People “take advantage of the invention” all the time. That’s always going to be the case, especially where the claims are poorly drafted.

              This isn’t a “problem” with the patent system. It’s part of the design. Of course patentees (some of them, anyway) always want everything to be made as easily as possible for them to sue people, anyway, anyhow, all the time.

              But if 271(a) gets opened up in the manner you are suggesting, get ready for more blowback.

            5. Here’s my problem: what the heck is the limiting principle of your rule? You end up with joint and several liability for a strict liability offense when the only steps you take are non-infringing.

              I wonder how many other areas have unintentional, joint and several liability for strict liability claims. That’s probably the minority of cases.

            6. mmm, may I politely ask you whether you have even read Univis Lens and Quanta?

              It is completely irrelevant that one or more steps by themselves do not infringe. Clearly there is cooperation among the multiple parties to infringe. Though there might not be a contract between the two, they certainly are cooperating. Innocent parties may be involved as dupes to others who know, for example, that when they are given a partially completed product that the innocent party will perform one of the necessary steps. Likewise, others to complete the process may by partially completed components from others who have done preliminary steps. There are many combinations, and the hard and fast rule that only one party must perform all the steps is not the law, and never has been the law until BMC Resources.

            7. It is completely irrelevant that one or more steps by themselves do not infringe.

              Once again Ned, a statement of yours would fuel our debate.

              Take the converse of the statement, and turn it into a question: Is it relevant that one or more steps by themselves are not present?

              In the Univis Lens case, this question was directly asked for the concept of exhaustion.

              In that case, exhaustion was held to have occurred without all the steps having taken place.

              I still am puzzled why you always seem to fight this understanding of that case.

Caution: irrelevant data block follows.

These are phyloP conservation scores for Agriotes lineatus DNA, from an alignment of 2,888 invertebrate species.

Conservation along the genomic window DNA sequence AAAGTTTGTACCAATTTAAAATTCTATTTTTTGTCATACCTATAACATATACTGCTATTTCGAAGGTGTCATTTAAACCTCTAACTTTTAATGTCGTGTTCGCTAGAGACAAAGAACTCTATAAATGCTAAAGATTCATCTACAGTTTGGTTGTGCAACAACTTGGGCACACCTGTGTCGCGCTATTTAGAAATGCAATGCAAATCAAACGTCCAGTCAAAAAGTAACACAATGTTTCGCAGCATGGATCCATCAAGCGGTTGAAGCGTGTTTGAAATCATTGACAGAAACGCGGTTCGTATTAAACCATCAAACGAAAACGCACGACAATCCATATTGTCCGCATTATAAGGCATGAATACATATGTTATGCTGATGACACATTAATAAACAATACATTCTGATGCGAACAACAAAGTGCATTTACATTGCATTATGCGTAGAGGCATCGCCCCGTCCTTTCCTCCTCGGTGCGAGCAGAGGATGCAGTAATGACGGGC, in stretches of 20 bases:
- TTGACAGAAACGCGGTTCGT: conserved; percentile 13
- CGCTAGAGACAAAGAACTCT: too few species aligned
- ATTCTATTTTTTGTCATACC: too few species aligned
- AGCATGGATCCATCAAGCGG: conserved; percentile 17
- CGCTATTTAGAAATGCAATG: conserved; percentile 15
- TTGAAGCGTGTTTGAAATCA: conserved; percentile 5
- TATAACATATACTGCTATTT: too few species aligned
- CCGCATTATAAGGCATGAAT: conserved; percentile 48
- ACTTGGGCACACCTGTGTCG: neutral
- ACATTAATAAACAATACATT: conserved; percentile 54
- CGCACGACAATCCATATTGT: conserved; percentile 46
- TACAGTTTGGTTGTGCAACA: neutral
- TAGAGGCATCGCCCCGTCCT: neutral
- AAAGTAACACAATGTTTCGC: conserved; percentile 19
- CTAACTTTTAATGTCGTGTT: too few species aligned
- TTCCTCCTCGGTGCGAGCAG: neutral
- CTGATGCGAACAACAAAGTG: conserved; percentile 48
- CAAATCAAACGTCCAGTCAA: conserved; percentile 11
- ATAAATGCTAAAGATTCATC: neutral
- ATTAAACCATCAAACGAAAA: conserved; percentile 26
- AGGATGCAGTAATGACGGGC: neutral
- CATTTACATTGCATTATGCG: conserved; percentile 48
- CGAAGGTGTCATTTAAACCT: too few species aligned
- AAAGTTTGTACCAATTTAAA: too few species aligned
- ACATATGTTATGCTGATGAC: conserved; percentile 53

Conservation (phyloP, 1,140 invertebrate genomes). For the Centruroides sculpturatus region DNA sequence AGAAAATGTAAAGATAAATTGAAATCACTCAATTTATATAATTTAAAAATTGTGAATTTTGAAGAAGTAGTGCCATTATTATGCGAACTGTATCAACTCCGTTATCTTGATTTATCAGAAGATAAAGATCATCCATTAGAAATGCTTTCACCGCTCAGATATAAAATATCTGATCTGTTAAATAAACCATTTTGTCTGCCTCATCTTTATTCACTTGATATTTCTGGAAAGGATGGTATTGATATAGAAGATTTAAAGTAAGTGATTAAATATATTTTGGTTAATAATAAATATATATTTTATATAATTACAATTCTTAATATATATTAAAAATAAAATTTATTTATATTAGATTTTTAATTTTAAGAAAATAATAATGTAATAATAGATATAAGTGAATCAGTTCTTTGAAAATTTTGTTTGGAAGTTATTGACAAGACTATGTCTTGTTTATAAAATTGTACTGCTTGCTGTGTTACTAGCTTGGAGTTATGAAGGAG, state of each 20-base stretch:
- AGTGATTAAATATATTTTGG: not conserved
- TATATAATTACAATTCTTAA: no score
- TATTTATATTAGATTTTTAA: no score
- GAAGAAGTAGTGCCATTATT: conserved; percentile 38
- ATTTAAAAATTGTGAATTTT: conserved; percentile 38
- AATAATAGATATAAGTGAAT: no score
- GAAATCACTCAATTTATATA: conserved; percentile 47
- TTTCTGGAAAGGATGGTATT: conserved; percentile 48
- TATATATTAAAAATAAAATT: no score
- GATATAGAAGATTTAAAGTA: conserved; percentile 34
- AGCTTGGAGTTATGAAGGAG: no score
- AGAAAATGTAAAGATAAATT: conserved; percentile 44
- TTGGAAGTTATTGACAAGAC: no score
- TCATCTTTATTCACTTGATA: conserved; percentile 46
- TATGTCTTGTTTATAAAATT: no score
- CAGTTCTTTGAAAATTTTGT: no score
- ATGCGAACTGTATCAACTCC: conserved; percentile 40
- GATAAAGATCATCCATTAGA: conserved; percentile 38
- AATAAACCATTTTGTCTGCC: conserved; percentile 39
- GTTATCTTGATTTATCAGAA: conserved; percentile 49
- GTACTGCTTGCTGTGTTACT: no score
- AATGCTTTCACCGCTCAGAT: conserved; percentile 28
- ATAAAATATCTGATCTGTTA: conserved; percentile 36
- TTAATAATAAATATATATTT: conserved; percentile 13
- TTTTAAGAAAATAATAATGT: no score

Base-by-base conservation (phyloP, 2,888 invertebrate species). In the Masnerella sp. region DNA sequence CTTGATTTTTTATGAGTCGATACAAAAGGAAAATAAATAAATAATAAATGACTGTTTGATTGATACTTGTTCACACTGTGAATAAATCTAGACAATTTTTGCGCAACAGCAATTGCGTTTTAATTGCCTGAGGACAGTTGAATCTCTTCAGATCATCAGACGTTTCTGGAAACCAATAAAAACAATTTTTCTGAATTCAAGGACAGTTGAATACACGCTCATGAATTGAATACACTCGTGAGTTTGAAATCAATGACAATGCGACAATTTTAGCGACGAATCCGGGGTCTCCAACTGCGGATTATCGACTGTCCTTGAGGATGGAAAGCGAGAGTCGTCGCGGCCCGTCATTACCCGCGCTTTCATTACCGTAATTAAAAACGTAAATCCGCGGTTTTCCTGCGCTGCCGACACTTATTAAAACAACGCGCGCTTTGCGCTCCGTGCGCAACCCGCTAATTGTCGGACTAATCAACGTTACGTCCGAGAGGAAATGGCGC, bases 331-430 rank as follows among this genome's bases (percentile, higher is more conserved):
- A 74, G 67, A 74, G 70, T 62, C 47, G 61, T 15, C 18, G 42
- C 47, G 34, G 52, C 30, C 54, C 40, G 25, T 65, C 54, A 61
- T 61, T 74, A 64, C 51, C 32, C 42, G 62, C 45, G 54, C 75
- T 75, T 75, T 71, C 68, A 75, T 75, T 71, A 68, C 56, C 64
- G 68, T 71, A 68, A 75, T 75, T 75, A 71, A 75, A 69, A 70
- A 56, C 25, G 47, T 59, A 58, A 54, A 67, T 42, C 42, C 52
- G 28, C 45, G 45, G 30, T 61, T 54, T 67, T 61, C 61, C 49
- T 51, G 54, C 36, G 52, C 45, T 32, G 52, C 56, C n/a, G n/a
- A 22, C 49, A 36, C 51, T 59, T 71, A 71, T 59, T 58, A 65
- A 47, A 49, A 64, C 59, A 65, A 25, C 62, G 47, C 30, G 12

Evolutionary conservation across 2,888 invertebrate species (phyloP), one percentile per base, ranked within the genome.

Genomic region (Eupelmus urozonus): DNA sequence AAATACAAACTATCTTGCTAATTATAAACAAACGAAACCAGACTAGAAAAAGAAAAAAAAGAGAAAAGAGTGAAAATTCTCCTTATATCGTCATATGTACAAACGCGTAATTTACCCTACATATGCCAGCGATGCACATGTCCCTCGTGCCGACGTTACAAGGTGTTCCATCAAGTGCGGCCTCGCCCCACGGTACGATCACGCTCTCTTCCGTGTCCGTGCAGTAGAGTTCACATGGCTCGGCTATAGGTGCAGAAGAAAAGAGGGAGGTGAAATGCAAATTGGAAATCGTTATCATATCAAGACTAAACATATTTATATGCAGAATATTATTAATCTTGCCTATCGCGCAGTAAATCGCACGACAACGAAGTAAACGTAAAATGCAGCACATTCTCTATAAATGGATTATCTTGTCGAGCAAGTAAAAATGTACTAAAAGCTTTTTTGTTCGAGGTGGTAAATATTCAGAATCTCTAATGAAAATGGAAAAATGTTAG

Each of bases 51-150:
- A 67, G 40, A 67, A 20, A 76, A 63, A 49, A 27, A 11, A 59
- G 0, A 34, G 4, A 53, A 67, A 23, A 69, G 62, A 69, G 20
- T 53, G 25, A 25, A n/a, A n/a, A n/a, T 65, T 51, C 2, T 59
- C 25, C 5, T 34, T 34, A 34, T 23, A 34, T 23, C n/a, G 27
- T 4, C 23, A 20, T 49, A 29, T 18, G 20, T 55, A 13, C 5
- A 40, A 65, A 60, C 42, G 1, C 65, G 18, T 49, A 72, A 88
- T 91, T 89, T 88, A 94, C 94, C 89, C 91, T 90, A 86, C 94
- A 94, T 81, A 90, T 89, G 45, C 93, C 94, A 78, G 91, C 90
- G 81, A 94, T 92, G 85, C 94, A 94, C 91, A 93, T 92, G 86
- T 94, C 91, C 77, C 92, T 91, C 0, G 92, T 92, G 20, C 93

8. anon, as always I have no idea what you talking about. When referring to the Univis Lens case in terms of infringement, the assumption is always stated that the patent owner or is licensee is not involved. In such a situation there can be no exhaustion. Exhaustion is completely irrelevant to the conversation. Completely.

            9. anon, as always I have no idea what you talking about. When referring to the Univis Lens case in terms of infringement, the assumption is always stated that the patent owner or is licensee is not involved. In such a situation there can be no exhaustion. Exhaustion is completely irrelevant to the conversation. Completely.

              Ned, you cannot take a case about exhaustion and not recognize what the case was about.

              You need to first recognize what the case was about before you can attempt to use the case for any analogy to a concept outside of what that case was about.

              Let me see if I can “hold your hand.”

              1) The case was about exhaustion.
              2) The last step in the process doer was cleared because the item was declared to have been exhausted prior to that doer’s actions.
              3) The doer’s actions were considered “substantial non-infringing work.” [lens blanks, no matter the configuration are ground to final form by grinders – that is what grinders do.
              4) Once you accept and understand the first three points, then exchange the concept of infringement. Tracing the steps backwards, the doer’s actions could not be considered infringement, because there can be no infringement on an exhausted item. Not only is the point of exhaustion NOT irrelevant – it is completely relevant to disabusing you of your notion of “last step.” In the fact pattern of the Univis Lens case, it was the last step that was irrelevant.